1979logoUp until the 1920’s there was really no need for restaurants. There were some tearooms, notably The Whistling Oyster, and The Dan Sing Fan. The tourist season ran from July 1 until Labor Day. Ogunquit had 13 hotels, each of which had their own dining rooms. They offered the American plan, and most of the guests stayed for at least a month, and many for the whole season.

For the most part the natives ate at home, some of the summer tourists did drive to Portsmouth or Portland if they wanted to eat out.

In 1913 Route One, which had been just dirt, was concreted from Kittery to Biddeford. automobiles were still owned by a very few, and the trucking industry wouldn’t really be in full swing until after 1918. Although trains were still carrying passengers, it was trucks that were hauling vast amounts of freight. They could deliver goods directly to the consumer. The only road either north or south was Route One. Many arrived by train at the Wells Depot, and were transported by Brewster’s Express/Taxi. The traffic on Route One increased noticeably.

Ossie Perkins built a diner. Originally it may have been called Sterling Diner, but was known by the locals as “Ossie’s Diner”. About this time the first overnight cabins were being built. For the most part these cabins only had toilet facilities, and nothing for cooking. These people had to eat somewhere, and Sterling Diner was very visible on busy Route One.

2003logoBy 1930 the Ogunquit Lobster Pound had been built across the road from the Diner. it was originally owned by the Varneys and Hamiltons. In 1940 the Hancock family purchased it, and the family has operated it since 1941. Mrs. Gleason had a lobster pound at the beach and later she opened a restaurant on the east side of Route One just south of the Ogunquit Lobster Pound.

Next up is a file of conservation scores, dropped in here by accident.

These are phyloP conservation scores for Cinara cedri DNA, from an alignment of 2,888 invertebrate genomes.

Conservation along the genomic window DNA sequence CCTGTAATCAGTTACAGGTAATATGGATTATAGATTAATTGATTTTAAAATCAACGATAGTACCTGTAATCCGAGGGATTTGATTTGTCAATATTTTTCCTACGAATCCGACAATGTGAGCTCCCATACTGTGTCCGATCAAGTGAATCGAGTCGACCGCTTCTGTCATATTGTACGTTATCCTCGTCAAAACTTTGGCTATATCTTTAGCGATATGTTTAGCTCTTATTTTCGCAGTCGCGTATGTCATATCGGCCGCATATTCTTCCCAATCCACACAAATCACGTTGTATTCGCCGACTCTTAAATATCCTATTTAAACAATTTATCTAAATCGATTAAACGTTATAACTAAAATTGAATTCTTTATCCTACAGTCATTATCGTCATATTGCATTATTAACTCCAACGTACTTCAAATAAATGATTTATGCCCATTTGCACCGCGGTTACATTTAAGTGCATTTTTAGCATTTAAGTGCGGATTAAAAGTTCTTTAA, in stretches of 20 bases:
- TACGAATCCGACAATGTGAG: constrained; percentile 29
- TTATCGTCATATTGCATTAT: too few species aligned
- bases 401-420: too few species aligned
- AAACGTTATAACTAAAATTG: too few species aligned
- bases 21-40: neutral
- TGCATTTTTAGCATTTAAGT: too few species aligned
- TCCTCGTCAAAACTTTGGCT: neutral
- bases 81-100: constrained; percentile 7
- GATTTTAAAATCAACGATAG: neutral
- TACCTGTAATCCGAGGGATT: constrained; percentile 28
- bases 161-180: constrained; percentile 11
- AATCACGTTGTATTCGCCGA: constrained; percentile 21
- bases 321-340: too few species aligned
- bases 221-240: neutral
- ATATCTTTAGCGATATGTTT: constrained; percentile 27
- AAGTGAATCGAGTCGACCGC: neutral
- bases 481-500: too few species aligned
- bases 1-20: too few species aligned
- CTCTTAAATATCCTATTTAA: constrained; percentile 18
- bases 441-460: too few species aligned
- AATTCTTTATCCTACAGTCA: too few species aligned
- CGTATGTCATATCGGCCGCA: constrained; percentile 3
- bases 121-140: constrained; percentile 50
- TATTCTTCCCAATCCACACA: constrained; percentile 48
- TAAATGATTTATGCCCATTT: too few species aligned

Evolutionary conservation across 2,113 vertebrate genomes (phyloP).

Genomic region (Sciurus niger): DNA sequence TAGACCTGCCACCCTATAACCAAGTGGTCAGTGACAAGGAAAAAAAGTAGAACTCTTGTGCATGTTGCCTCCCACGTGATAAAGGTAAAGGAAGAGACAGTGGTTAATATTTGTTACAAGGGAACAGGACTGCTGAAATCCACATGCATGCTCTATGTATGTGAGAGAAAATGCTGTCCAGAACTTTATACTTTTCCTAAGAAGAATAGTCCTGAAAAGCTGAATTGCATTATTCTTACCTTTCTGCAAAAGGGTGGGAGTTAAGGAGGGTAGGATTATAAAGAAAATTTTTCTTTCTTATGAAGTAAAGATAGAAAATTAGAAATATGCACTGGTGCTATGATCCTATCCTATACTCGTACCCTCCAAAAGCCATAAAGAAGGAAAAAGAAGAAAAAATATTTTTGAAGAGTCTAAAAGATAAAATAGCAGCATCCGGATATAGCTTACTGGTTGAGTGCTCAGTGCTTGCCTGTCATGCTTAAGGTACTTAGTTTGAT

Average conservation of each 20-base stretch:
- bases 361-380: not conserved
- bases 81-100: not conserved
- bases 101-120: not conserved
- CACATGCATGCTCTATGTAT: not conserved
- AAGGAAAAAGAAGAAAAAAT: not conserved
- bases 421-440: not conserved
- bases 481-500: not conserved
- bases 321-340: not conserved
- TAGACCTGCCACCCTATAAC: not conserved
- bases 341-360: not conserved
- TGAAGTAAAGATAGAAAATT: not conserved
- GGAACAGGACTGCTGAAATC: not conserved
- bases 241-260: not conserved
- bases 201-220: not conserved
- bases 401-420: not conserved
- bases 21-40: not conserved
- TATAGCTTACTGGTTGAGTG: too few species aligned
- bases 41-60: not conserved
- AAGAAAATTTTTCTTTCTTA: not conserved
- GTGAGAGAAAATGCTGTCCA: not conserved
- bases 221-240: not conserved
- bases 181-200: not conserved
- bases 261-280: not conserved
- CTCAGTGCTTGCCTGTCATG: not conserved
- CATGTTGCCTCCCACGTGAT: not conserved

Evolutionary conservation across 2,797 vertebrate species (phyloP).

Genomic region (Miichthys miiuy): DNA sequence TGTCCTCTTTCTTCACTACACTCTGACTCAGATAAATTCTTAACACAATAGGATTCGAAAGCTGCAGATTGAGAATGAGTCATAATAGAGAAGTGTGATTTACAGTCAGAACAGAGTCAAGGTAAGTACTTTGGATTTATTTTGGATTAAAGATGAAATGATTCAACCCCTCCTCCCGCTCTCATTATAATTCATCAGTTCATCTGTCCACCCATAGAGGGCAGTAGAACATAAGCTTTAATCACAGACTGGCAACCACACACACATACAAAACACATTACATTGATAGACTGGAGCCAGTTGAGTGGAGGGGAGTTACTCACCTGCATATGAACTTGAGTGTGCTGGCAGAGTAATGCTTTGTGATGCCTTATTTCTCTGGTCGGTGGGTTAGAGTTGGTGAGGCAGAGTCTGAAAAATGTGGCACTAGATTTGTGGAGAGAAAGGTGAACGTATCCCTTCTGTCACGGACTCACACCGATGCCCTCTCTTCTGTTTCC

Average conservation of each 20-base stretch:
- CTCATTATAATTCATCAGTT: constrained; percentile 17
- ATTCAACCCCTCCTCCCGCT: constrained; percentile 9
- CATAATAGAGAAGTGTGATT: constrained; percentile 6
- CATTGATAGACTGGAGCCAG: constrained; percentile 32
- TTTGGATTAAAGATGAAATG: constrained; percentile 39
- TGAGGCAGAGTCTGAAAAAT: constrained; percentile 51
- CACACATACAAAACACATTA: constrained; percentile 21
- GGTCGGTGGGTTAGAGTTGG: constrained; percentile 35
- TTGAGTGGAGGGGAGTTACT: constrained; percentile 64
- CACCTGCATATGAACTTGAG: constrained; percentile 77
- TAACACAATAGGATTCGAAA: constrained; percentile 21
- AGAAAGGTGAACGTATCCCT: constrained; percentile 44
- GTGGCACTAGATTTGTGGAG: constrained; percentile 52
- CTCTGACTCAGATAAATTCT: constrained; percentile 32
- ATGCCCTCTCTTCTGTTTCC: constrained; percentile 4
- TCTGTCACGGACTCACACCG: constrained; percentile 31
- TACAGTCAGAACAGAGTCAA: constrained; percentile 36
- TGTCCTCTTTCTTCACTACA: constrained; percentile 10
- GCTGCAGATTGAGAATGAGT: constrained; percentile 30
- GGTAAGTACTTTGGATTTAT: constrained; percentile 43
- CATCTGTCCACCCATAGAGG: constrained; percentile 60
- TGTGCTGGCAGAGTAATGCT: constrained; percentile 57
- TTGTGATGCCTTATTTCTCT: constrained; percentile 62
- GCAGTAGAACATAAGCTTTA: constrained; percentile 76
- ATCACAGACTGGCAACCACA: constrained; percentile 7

Ossie expanded his place. The roof was shingled red and renamed Sterling restaurant. They served breakfast, lunch, and dinner. It was a very popular place. By the mid 1950’s the menu was more diversified. The had daily specials, and also a printed menu. Their most expensive entrée was Choice of cup of soup, Chowder or Juice; Crackers, Maine Steamed Clams, Drawn Butter, Broiled Stuffed Live Lobster, French Fried Potatoes, Salad, Hot Rolls, Desert, Tea or Coffee. Price $4.75. Several people have run the restaurant since Ossie passed away. In 1979 Kemon Bosen leased the property and together with his wife and son, ran it for 23 years, renaming it “The Egg and I”. Today it is still a very popular place with a loyal clientele, and specializes in breakfast and lunch. The current owners, Bob and Sally Appis, are friends of Kemon Bosen and gained first hand knowledge of the restaurant after 20 years as loyal customers themselves. The Egg and I is open from 6-2 daily from late March until mid December. Bob and Sally have committed to continuing the successful tradition of serving fresh hot food in a clean and friendly atmosphere, with prompt and courteous service.

— Charles Littlefield, Seaman